A European launch to mark the importance of industrial symbiosis



This week I popped over to Brussels for the official launch of the European Industrial Symbiosis Association (EUR-ISA). The event was presided by the European Commissioner for the Environment Janez Potočnik and a number of other influential MEPs, that gathered at the British Residency to express their support towards Industrial Symbiosis, a cause that Peter Laybourn and his organisation, International Synergies, has been promoting for more than 10 years.

Let’s start from the beginning, what is industrial symbiosis? The principle behind this concept is simple (even if the name is tricky): the waste streams of industries, along with other underutilised resources, are redirected for re-use in another industry. This could include materials, water use, energy use, innovations, knowledge transfer, best practice, logistics and underutilised assets. The process creates business opportunities around resources, achieves significant carbon reduction and contributes to landfill diversion. In the words of Jyri Arponen, business director at SITRA: “if Mother Nature would have design the process, it wouldn’t have created waste, this is the concept of Industrial Symbiosis.”

Industrial Symbiosis, therefore, is a driver of green growth as is able to promote eco-innovation, resource efficiency and job creation.  Policy makers and regulators are staring to implement industrial symbiosis into planning, economic development and sustainable policies. For example, the concept has been incorporated into the ‘Roadmap to a Resource Efficient Europe’ as a necessary step towards sustainable economic growth. This is the reason why we were all there on Wednesday, for the launch of EUR-ISA.

Countries across the European Union are dependent on imports of raw materials, which leads to inefficiency in our economies. As Nikos Chrysogelos, Vice Chair Committee on Regional Development, suggests:“industrial symbiosis has the capabilities to transform our economies in a much more energy efficient way as they reduce waste and improve industrial design”. Malcolm Harbour MEP, Chair Committee on Internal Market and Consumer Protection, took this argument even further, claiming that “we would have better policies if we had more symbiosis as they are able to build networks between people that come from different sectors.”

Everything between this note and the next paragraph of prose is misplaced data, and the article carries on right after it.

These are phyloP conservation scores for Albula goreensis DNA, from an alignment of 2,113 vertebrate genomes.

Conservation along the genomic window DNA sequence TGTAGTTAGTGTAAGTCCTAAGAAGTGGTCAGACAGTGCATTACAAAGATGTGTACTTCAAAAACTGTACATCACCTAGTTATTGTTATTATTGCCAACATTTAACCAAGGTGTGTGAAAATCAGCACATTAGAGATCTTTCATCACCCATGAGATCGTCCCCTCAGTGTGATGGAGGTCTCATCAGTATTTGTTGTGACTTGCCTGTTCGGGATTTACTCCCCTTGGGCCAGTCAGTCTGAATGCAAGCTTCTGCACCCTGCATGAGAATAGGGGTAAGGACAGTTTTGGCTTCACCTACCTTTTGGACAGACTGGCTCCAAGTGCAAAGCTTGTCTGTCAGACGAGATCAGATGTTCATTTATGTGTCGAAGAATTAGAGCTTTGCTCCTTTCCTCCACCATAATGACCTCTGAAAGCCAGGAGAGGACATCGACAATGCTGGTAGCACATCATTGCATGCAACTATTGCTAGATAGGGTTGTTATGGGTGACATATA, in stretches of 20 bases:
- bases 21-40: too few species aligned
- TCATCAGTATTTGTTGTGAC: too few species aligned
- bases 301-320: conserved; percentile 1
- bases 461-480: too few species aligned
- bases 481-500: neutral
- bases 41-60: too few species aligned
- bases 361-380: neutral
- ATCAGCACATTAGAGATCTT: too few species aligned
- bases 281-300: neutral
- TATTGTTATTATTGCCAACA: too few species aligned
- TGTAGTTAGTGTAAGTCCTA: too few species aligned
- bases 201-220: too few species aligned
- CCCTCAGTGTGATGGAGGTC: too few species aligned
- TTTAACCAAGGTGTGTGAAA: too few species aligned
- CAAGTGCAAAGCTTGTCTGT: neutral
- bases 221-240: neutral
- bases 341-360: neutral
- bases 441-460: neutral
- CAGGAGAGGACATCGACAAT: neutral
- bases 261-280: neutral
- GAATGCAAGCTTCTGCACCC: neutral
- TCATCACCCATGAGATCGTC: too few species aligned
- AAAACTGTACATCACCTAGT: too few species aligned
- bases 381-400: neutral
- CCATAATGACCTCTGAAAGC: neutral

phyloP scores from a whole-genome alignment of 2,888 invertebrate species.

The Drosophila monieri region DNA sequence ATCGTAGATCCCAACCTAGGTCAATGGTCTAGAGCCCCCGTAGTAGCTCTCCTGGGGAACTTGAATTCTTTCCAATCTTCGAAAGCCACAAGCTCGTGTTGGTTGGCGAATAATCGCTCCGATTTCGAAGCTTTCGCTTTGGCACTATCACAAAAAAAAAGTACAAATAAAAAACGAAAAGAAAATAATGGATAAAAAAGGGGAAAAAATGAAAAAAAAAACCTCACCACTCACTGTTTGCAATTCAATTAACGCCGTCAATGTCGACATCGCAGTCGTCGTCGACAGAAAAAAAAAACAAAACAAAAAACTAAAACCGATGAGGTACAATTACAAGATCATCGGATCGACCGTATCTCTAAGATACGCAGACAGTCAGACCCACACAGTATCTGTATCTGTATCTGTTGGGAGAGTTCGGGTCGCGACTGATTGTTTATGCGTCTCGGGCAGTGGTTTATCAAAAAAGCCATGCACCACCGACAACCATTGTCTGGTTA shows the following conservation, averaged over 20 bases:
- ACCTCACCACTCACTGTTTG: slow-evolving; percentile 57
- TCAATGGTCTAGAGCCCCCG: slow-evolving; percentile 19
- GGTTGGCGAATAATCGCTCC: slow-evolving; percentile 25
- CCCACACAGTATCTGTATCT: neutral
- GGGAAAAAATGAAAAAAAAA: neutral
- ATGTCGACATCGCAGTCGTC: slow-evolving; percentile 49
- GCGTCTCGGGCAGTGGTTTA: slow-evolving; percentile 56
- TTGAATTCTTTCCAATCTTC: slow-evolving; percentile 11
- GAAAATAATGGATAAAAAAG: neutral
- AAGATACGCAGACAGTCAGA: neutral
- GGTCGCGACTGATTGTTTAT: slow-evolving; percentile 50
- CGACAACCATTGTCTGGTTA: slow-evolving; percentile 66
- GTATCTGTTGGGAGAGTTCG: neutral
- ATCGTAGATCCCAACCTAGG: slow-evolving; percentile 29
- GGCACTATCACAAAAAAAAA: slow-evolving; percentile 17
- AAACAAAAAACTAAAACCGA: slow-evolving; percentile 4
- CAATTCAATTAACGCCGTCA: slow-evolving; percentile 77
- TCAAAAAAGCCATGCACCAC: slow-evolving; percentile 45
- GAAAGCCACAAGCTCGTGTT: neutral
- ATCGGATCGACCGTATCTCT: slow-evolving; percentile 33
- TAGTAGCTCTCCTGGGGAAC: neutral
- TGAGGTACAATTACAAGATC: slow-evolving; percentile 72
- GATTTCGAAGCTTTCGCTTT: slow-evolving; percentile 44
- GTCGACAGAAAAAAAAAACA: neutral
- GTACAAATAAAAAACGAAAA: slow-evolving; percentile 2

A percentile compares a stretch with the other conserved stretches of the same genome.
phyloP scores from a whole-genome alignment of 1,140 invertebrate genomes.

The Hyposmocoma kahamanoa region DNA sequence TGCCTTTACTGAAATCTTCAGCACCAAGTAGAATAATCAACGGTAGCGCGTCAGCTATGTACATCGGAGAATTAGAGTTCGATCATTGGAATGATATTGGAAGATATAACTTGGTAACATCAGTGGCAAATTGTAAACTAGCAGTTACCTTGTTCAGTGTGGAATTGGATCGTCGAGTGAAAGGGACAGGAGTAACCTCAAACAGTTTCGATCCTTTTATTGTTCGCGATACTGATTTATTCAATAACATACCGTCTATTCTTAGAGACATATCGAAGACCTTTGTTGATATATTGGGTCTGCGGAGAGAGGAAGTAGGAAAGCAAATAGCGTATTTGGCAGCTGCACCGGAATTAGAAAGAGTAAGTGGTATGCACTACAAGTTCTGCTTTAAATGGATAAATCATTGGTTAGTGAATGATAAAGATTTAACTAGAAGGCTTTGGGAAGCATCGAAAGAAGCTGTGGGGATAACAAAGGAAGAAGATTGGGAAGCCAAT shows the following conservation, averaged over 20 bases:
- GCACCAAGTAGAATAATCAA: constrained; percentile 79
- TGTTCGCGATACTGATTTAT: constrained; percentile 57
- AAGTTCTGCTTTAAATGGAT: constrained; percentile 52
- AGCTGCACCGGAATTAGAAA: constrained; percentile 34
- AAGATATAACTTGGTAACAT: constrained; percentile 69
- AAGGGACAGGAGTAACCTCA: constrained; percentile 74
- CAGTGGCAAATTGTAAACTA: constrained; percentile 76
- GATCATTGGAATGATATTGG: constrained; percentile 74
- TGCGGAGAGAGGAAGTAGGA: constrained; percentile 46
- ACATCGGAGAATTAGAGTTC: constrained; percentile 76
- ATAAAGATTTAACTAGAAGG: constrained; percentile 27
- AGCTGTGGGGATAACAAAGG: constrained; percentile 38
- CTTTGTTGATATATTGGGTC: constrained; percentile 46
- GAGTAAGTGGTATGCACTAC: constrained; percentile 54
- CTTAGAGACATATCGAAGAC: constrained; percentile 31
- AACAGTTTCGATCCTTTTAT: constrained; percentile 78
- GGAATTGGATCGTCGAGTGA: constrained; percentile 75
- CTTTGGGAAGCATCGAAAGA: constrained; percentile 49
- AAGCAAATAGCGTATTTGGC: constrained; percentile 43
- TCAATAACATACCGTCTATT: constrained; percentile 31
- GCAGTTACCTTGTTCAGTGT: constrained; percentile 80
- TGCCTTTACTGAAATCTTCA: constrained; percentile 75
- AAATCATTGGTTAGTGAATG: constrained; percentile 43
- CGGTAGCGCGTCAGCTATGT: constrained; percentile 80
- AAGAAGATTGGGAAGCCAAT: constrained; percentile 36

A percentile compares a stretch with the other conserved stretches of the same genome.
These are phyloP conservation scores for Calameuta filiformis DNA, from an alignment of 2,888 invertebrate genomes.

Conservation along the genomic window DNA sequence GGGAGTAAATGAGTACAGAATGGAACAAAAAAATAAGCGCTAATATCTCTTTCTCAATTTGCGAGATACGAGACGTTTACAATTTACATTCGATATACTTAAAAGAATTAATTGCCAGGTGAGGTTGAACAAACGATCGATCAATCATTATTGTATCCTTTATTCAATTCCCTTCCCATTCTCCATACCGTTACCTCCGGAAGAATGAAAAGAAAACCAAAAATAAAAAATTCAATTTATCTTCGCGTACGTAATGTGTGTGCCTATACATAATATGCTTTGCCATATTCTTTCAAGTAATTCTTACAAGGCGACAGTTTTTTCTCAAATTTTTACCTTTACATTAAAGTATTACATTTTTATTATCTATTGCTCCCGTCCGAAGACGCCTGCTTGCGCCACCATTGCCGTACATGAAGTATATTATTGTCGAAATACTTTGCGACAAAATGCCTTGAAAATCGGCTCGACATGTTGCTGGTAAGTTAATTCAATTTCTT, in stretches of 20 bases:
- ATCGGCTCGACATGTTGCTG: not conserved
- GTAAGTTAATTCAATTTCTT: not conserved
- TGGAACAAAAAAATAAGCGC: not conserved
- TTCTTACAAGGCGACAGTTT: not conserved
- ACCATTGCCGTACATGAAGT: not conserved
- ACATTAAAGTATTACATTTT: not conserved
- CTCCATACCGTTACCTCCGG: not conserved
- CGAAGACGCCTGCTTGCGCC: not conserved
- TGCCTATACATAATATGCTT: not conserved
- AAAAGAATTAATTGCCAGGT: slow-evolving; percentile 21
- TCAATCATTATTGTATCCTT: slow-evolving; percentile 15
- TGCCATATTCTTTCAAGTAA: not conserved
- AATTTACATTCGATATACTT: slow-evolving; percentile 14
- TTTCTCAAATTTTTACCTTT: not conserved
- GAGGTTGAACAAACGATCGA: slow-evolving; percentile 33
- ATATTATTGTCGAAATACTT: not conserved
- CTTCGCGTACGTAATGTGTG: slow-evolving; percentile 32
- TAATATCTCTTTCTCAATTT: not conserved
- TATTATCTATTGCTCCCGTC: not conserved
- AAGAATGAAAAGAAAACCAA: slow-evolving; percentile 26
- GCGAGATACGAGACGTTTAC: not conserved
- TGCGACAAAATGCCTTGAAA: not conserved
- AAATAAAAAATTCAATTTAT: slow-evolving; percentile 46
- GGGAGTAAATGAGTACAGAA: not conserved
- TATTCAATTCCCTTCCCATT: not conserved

The Commissioner for Environment, Potočnik, spoke about the necessity to move away from our linear model of resource consumption, where we consider it normal to take-make-use-throw away, to a more circular economy where we are able to re-use materials, transforming one industry’s waste into another’s raw material. He supported this claim by showing that 40% of the cost of manufacturing is actually material costs. Even if research indicates that efficiency improvements could help us meet almost 30% of increased resource demand by 2030, we will need to achieve the rest by re-using the resources that we currently have. Furthermore, the Commissioner argued that resource-efficient businesses need to become the norm (rather than the exception) and clean technologies, innovation and greater cooperation are the essential ingredients to achieve this. “Industrial Symbiosis is a very practical demonstration of how implementing circular economy models can deliver both improved competitiveness, and reduced environmental impact at the same time.”

It’s a compelling model and after seeing the results that industrial symbiosis has achieved in the last 10 years, it will be exciting to see where EUR-ISA is going to take resource efficiency in the next decade.

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